1. Potera, Carol


Evidence for having appropriate nurse staffing levels mounts.


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As nursing staff numbers increase, death and infection rates drop and the quality of care rises. That's the consensus of three recent studies.


Canadian researchers examined the impact of 19 nursing care variables on the 30-day mortality rate in acute-care patients. They found that hospitals with higher proportions of RNs and nurses with bachelor's degrees have lower patient death rates. In addition, the study revealed that routine use of care maps or protocols to guide patient care lowers death rates.


Tourangeau and colleagues followed nearly 47,000 patients admitted to 75 teaching or community hospitals for heart attack, stroke, pneumonia, or septicemia. The 30-day mortality rate averaged 17%, ranging from 10% to 28%; eight of the 19 nursing variables accounted for 45% of the variation in the rate. Increasing the proportion of RNs on staff by 10% resulted in six fewer deaths per 1,000 discharged patients, and similarly increasing the proportion of nurses with bachelor's degrees lowered the death rate by nine per 1,000 discharged patients. Hospitals where nurses reported adequate staffing and resources also had lower death rates. Care maps, which were regularly used in an average of 63% of the hospitals (ranging from 29% to 85%), improved patient survival.


The authors suggest that hospitals should "carefully plan and manage structures and processes of care such as the proportion of registered nurses in the staff mix, percentage of baccalaureate-prepared nurses, and routine use of care maps to minimize unnecessary patient death."


A separate study from Geneva found that as the ratio of nurses to patients rises, the risk of infection falls. The researchers, who tracked 1,883 patients admitted to an ICU during a four-year period, determined that approximately 27% of the hospital-acquired infections could have been avoided if the nurse-to-patient ratio had stayed above 2.2 at all times.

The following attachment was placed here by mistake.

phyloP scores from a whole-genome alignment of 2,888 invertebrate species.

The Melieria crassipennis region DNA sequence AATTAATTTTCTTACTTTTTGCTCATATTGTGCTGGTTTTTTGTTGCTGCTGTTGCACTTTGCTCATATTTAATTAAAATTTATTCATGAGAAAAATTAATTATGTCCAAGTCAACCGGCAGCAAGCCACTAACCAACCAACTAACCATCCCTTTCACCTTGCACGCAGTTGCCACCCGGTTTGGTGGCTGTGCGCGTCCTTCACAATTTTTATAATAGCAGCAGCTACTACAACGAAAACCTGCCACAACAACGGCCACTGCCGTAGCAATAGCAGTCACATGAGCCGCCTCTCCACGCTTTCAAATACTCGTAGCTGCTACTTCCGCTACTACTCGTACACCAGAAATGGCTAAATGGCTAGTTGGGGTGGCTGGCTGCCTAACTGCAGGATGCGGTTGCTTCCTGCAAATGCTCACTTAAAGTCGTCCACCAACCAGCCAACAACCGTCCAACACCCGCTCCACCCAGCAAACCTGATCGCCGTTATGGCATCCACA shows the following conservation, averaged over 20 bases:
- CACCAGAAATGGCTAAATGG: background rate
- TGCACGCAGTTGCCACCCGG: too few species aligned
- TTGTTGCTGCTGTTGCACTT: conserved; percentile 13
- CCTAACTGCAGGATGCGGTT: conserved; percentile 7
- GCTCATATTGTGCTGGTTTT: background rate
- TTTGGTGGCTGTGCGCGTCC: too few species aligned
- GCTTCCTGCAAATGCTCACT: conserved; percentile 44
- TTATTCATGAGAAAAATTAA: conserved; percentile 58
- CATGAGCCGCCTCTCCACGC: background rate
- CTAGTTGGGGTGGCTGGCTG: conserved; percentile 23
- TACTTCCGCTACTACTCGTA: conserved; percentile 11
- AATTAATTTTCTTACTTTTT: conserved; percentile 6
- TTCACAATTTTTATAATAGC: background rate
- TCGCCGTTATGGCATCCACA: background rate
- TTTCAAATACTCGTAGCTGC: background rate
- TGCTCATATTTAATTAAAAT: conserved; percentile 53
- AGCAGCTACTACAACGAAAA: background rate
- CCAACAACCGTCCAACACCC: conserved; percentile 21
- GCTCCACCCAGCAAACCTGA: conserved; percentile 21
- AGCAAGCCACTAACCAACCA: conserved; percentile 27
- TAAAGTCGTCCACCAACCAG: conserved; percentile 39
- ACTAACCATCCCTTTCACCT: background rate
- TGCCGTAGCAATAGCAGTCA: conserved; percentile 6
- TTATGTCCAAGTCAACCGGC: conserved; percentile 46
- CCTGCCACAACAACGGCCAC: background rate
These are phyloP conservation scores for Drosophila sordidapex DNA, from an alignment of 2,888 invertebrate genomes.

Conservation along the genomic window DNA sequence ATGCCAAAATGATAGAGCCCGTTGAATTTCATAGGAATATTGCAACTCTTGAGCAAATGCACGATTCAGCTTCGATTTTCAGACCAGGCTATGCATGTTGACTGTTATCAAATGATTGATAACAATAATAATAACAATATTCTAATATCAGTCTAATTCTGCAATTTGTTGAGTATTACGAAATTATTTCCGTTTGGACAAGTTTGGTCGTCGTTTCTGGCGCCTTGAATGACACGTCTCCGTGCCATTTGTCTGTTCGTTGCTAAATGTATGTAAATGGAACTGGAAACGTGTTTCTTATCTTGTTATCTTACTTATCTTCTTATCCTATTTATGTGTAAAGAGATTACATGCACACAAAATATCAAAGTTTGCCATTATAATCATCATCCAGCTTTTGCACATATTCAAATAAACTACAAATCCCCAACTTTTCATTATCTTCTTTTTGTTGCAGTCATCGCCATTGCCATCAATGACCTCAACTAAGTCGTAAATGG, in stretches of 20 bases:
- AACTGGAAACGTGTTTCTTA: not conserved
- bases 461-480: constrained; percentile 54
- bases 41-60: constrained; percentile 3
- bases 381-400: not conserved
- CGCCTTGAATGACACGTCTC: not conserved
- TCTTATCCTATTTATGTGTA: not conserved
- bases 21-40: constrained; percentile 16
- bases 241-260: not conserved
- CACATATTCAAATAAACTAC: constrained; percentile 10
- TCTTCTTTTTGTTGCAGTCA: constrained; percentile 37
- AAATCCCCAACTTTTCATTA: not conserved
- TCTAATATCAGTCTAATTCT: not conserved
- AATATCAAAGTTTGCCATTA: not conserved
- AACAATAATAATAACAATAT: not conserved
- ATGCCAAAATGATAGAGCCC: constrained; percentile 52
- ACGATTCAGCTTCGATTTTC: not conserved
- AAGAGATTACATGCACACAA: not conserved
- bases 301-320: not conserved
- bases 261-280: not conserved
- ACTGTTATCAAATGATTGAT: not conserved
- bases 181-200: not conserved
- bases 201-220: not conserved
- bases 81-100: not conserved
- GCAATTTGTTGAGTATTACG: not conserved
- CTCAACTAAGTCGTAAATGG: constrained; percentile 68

In another study-the first of its type, according to the authors-Harvard Medical School and Joint Commission researchers evaluated the quality of care given to patients with congestive heart failure, heart attack, or pneumonia. In 2004 hospitals began reporting their performance on 10 measures related to these three diseases as a condition of receiving Medicare payment increases.


Researchers examined six months of data from 4,000 hospitals. Three-quarters of the patients received the recommended care, such as aspirin therapy for those with heart attack or oxygenation testing for those with pneumonia. Hospitals having more RNs performed better than those employing more LPNs. The researchers also devised measures to evaluate two "underlying domains of quality," treatment-diagnosis and counseling-prevention. Again, hospitals with more RNs as opposed to LPNs performed better. The researchers note, "Nurses, as the primary caregivers for hospitalized patients, provide a crucial link between physicians and patients, and high levels of nurse staffing also allow for more counseling and other duties to be performed by nurses.


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